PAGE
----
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Macrofauna density and biomass were estimated in 4 sediment layers (0-1, 1-5, 5-10 and 10-15 cm) from 12 stations ranging from 185 to 4460 m water depth in the Goban Spur area (NE Atlantic). At the same stations profiles of median grain size, % organic carbon and % total nitrogen were measured to a sediment depth of 15 cm. Macrofauna densities decreased exponentially from similar to 8000 m(-2) at 208 m to similar to 550 m(-2) at the deepest stations (3673 and 4460 m). Most of the macrofauna was concentrated in the upper 1 cm of the sediment. The highest proportion (70 to 80%) was in the upper 1 cm found at intermediate depths (670 to 1425 m), whereas at the deeper stations the fauna was more evenly distributed. Polychaeta were the most abundant taxon, with a high proportion of subsurface deposit-feeders at the deep stations and a high proportion of filter-feeders plus surface deposit-feeders at intermediate depth. Biomass values showed a very variable pattern, mainly due to a few extremely large individuals at some of the stations. Excluding these large individuals, a maximum biomass value was observed around 1000 m water depth. At most stations the biomass was concentrated below the upper 1 cm, which was also reflected in the vertical distribution pattern of the mean individual weight, showing small individuals in the upper 1 cm and larger individuals in the deeper sediment layers. Both density and biomass fell within the range of values usually observed at these depths. Only the biomass value at 1034 m was extremely high and concentrated in the upper 1 cm of the sediment. This may be due to pulsed inputs of fresh material at this station, whereas at the deepest stations (3673 and 4460 m) a constant low input of refractory material supports the fauna of mainly deep-living subsurface deposit-feeders. Median grain size decreased with increasing water depth from similar to 90 pm at 208 m to similar to 8 mu m below 2000 m. The vertical profiles showed very homogeneous sediments to a depth of 15 cm at all stations, probably due to bioturbation by the relatively abundant deposit-feeders. In general, the % of total N and organic C in the upper 1 cm of the sediment increased with increasing water depth, but showed a peak at similar to 1000 m. The % C and especially N were lower in the deeper sediment layers at the deeper stations, resulting in C:N ratios of similar to 12 to 15 in contrast to similar to 7 to 8 in the upper 1 cm of the sediment. The C:N ratio at the midslope stations (similar to 1000 to 1500 m) did not decrease with depth in the sediment, indicating a rapid burial of organic matter by the high numbers of surface deposit-feeders at these stations. [KEYWORDS: vertical distribution; macrozoobenthos; continental slope; grain size; C:N ratio Benthic community; deep; ocean]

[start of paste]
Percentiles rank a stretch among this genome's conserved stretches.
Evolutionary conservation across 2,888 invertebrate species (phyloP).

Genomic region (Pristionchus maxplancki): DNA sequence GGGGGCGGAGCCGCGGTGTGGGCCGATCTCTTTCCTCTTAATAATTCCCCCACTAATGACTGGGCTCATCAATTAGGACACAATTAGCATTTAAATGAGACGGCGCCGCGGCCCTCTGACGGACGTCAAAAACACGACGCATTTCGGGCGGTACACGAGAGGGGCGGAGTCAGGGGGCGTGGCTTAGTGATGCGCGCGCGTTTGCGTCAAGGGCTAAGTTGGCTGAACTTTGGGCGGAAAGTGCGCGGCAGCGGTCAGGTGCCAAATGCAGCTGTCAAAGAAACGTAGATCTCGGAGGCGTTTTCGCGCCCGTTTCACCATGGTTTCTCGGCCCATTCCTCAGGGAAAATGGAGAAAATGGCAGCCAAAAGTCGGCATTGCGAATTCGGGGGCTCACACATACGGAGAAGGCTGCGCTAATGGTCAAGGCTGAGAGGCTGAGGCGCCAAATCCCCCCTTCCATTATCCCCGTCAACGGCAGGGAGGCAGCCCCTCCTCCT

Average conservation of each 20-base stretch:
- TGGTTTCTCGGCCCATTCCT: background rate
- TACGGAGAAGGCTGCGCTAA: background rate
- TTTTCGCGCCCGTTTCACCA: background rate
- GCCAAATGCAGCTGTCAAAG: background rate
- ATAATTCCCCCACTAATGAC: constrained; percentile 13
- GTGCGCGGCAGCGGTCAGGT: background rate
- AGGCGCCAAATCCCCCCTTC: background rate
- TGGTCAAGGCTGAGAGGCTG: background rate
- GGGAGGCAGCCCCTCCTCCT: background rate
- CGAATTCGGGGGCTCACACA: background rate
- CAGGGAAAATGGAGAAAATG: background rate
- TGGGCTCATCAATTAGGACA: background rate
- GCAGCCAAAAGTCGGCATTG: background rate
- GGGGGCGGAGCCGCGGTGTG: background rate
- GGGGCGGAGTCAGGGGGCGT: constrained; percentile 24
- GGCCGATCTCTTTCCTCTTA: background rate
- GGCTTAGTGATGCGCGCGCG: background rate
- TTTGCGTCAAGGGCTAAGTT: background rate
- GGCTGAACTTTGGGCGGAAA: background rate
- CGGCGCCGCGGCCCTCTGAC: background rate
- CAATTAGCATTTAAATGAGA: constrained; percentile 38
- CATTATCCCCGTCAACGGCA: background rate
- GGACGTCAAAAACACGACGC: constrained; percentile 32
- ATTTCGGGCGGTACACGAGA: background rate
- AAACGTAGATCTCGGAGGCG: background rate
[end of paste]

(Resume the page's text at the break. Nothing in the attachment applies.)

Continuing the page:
Original languageEnglish
JournalMarine Ecology Progress Series
Journal publication date1996

ID: 119138